Robert Easton (bass)

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Robert Easton (8 June 1898 in Sunderland, England – 1987) was a British bass of the mid-twentieth century.

His teachers were Bozelli, Dinh Gilly, Norman Notly and Harry Plunket Greene. He was successful in both concert hall and opera house, being noted, inter alia, for the heavy Wagnerian bass roles.

On 5 October 1938 he was one of the original 16 singers in Ralph Vaughan Williams's Serenade to Music. The solo lines composed for him set the words, 'The reason is, your spirits are attentive' and 'Is fit for treasons, stratagems and spoils.'

Robert Easton was severely wounded in the trenches in the First World War, having a leg amputated, and when he was invalided out of the army he was offered training, first as an accountant, which he realised quickly he was not suited for, and then as a singer.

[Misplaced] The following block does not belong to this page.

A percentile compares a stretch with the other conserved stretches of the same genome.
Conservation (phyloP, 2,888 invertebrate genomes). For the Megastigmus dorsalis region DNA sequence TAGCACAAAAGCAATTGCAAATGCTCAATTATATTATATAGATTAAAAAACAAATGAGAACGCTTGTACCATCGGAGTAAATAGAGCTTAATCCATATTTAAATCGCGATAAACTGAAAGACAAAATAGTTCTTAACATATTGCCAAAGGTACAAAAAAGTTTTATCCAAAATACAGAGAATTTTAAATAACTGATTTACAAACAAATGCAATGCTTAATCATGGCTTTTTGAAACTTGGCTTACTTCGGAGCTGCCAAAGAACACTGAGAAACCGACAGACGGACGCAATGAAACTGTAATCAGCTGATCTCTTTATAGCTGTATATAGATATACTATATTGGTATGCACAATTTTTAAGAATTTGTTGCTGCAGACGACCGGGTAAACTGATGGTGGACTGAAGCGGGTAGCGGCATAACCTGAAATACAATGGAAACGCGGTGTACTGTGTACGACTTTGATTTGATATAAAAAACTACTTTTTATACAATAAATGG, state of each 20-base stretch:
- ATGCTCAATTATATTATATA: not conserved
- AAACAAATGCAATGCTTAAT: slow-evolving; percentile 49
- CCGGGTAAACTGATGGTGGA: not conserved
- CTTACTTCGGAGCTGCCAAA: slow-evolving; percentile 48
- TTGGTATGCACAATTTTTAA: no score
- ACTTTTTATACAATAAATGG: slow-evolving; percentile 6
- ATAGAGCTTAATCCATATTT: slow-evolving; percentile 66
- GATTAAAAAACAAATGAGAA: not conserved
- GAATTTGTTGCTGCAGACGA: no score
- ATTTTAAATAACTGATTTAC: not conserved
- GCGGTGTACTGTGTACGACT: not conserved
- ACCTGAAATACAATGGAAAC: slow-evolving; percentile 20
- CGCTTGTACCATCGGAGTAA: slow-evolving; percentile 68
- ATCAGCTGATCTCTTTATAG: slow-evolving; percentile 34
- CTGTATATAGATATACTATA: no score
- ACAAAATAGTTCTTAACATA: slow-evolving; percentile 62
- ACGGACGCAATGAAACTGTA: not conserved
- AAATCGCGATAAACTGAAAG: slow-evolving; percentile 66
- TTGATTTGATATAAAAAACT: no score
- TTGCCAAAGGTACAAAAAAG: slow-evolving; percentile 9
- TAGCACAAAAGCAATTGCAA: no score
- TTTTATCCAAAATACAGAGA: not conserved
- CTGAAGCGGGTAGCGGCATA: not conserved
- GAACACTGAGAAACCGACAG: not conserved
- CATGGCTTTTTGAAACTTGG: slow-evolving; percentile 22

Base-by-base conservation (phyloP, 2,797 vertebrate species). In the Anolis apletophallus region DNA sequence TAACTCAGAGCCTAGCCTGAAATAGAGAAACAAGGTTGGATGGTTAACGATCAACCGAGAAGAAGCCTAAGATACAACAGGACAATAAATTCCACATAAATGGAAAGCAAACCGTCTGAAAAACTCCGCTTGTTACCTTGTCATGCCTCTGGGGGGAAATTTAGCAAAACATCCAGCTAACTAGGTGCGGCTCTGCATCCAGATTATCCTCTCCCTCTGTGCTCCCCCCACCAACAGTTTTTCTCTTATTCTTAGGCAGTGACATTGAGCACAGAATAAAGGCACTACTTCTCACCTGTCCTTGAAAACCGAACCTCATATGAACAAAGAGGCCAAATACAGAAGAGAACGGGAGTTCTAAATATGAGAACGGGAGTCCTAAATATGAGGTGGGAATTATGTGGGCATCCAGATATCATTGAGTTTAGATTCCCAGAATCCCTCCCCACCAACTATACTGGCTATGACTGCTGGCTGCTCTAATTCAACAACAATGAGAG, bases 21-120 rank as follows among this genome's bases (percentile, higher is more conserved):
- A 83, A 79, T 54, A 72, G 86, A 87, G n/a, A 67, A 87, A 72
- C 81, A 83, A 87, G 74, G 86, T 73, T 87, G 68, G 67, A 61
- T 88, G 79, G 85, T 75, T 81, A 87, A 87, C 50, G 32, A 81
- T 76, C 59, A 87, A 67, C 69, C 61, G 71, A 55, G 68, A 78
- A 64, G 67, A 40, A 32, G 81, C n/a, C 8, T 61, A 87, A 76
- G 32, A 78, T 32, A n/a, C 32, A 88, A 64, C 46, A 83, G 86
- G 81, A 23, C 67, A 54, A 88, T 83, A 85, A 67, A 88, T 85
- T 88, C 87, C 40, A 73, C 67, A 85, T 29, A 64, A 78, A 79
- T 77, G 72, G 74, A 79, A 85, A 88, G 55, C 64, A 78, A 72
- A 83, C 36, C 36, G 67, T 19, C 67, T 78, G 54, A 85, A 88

His 'debut' (so he always said) was deputising for an indisposed Harold Williams at the Royal Albert Hall in the early 1920s, singing Stanford's Songs of the Sea under Thomas Beecham, who then offered him many opportunities to forward his career.

He recorded principally for the Columbia label, but, unfortunately, most of these do not do his voice justice. Private recordings made in the 1950s are a much better indication of what he really sounded like, the voice being warm and round. He was a true bass, being able to sing bottom B with ease.

In 1930s he sang at Covent Garden and in the early 1950s took part in the first BBC television broadcast, thereafter appearing frequently, including having his own series.

He continued singing as well as being an inspirational teacher throughout the 1970s until he died in 1987. He freely gave of his time for all kinds of charity recitals and when Owen Brannigan was severely injured in a car crash took over many of his engagements, in spite of being in his seventies.

He had a large build with a sense of humour to match and even in later life used to flirt with every attractive young lady he would encounter on the London Underground. Having said this, he was very happily married, with one daughter, and lived in Haslemere for at least the last twenty years of his life.

Literature[edit]

  • D. Brook, Singers of Today (Revised Edition - Rockliff, London 1958), 70-74.